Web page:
The disclosed treatment methods may be practiced within, and devices may be implanted within, a plurality of anatomical regions to achieve one or more of the therapeutic objectives described above. Treatment sites, or implantation sites, include: the lower esophageal sphincter; within 5 cm above and 5 cm below the LES; proximate to the LES; in the vicinity of the LES; the esophageal body; the upper esophageal sphincter (UES); within, proximate to, or in the vicinity of the gastro-esophageal junction; the esophagus, including esophageal body, LES, and UES; proximate to the esophagus; in the vicinity of the esophagus; at or within the stomach; nerves supplying the LES or gastro-esophageal junction; nerves supplying the esophageal body; nerves supplying the UES; or nerves supplying the esophagus, including the esophageal body, LES, and UES.

Additionally, it should be appreciated that a therapy which requires a lower amount of energy increases the long-term functionality of a stimulation device. Furthermore, accurate implantation of electrodes is imperative for improved efficacy and safety of these devices. Submucosa of organ systems, such as the area within the gastrointestinal tract between the muscularis mucosa and muscularis propria (two high impedance layers), have a relatively lower electrode-tissue interface impedance (referred to as impedance herein) and are therefore desirable locations for lead implantation and improved efficacy of stimulation. In addition, the loose connective tissue of the submucosa provides an improved environment for tunneling and creating pockets for lead implantation and microstimulator implantation.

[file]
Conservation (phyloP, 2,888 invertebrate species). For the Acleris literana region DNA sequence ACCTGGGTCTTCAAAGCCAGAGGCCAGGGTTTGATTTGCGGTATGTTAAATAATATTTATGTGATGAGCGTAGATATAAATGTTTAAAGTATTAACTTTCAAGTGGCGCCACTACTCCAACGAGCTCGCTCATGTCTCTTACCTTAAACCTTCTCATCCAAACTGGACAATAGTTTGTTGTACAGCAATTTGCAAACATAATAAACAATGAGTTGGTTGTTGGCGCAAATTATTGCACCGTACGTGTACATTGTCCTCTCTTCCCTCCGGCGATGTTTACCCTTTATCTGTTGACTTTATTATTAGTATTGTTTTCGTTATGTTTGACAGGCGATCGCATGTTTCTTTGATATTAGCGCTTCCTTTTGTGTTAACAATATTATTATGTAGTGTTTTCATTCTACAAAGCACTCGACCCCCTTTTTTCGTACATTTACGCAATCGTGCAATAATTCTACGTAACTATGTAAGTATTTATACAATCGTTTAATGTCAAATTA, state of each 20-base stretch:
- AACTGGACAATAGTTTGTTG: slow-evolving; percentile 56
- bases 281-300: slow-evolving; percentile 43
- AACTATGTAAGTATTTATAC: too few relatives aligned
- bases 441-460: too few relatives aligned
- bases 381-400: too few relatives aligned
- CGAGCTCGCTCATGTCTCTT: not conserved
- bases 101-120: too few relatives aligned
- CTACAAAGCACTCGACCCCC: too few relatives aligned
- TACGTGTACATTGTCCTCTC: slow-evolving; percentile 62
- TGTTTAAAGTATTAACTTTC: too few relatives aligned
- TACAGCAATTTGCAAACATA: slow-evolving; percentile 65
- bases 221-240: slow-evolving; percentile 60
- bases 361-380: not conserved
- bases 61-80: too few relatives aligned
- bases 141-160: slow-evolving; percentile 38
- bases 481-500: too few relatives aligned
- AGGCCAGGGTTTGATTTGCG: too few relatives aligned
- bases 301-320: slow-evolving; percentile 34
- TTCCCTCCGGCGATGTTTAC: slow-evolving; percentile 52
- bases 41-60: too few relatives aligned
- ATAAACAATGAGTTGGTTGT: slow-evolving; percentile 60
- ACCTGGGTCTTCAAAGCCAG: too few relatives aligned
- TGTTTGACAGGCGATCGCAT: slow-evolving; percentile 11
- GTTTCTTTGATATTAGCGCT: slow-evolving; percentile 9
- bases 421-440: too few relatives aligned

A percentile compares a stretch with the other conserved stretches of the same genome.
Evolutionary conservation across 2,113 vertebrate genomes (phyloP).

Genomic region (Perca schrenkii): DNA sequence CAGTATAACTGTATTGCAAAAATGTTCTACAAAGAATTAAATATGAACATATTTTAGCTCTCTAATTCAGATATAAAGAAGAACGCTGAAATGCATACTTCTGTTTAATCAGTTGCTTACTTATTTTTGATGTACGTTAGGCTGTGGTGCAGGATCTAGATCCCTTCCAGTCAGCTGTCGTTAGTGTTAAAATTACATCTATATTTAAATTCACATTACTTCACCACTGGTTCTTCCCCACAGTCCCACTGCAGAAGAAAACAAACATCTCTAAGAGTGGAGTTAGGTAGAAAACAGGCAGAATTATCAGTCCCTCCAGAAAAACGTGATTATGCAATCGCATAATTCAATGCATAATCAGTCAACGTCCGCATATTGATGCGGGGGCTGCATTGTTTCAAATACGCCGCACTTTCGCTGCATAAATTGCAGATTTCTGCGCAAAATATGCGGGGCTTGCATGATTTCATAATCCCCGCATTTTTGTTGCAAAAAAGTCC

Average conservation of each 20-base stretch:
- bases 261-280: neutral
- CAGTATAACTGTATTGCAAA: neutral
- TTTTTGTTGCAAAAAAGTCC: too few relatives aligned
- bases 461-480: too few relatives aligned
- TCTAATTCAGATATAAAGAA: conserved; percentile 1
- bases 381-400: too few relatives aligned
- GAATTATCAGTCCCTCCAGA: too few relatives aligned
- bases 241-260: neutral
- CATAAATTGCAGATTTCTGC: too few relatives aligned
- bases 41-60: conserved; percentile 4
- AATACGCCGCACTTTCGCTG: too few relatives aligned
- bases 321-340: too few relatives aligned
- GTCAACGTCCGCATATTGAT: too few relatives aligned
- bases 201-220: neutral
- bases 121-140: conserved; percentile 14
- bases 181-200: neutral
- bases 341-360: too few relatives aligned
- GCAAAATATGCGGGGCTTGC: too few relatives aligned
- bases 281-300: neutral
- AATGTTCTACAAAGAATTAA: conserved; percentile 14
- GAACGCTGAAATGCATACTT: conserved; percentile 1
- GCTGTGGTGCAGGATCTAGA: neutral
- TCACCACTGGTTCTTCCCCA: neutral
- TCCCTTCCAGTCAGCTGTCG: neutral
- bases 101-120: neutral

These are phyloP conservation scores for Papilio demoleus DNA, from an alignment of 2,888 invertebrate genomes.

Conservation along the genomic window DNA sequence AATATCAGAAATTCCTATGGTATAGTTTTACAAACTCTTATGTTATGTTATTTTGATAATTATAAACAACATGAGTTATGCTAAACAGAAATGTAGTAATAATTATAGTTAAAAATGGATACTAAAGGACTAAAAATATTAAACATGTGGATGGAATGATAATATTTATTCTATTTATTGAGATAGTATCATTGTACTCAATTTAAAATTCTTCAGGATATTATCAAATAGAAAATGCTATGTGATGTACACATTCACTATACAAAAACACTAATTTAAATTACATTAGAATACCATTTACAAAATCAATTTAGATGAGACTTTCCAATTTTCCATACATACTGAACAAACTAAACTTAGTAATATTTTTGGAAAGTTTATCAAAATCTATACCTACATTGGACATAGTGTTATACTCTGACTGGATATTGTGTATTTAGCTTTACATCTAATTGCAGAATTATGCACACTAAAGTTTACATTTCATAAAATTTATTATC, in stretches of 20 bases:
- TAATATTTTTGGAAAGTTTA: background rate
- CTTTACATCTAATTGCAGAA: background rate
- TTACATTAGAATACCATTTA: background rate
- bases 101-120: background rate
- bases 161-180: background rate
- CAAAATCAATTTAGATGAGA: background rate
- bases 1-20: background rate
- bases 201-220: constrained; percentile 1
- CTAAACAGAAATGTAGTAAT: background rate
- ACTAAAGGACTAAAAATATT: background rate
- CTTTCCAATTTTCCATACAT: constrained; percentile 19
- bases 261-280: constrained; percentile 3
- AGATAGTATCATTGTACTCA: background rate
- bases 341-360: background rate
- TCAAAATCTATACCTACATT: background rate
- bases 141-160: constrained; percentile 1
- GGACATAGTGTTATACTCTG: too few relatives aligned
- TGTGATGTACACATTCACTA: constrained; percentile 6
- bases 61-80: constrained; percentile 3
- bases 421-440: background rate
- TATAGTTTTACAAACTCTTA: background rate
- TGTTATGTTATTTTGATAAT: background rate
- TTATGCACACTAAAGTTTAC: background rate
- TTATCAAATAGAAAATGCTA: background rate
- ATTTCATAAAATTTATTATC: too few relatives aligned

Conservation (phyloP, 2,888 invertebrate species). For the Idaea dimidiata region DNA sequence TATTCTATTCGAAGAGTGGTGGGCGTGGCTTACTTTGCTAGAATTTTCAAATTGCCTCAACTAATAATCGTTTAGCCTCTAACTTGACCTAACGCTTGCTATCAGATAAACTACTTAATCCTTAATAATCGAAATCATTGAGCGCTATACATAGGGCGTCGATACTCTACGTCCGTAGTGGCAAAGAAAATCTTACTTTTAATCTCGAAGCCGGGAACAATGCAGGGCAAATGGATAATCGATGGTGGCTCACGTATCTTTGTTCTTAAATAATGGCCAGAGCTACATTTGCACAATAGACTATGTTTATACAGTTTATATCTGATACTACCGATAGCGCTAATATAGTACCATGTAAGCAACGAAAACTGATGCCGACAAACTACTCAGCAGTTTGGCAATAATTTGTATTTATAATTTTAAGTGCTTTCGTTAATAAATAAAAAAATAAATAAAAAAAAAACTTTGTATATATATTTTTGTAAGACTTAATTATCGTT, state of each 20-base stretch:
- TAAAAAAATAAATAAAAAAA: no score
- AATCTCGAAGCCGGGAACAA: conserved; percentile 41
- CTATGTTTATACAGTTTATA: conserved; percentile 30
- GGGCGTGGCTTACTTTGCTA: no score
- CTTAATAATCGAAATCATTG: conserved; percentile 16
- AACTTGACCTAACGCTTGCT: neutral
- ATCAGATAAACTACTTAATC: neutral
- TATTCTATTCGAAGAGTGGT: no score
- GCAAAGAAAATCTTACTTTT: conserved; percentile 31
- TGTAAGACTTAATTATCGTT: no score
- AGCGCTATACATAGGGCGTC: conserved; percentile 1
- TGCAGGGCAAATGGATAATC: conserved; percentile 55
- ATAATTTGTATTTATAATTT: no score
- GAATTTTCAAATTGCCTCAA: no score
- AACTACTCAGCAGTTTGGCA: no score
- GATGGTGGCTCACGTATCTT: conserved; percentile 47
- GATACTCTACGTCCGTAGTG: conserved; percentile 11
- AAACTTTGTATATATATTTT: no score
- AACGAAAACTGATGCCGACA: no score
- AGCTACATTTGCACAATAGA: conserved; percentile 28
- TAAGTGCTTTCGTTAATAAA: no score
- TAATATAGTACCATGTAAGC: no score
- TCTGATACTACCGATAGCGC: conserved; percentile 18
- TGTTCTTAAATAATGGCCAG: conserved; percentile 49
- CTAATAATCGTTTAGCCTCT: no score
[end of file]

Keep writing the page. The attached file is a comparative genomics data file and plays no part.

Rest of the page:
In one embodiment, a method for treating achalasia in a patient comprises the following steps: incising the lower esophageal sphincter muscle of the patient to eliminate its tone; providing a device comprising at least one electrode operably connected to a pulse generator and an energy source, wherein the device is adapted to apply electrical stimulation to a target tissue; implanting the device within the upper gastrointestinal tract of the patient, wherein the electrode is positioned proximate a portion of the lower esophageal sphincter muscle; and, operating the device to apply electrical stimulation to the lower esophageal sphincter muscle to modulate its function.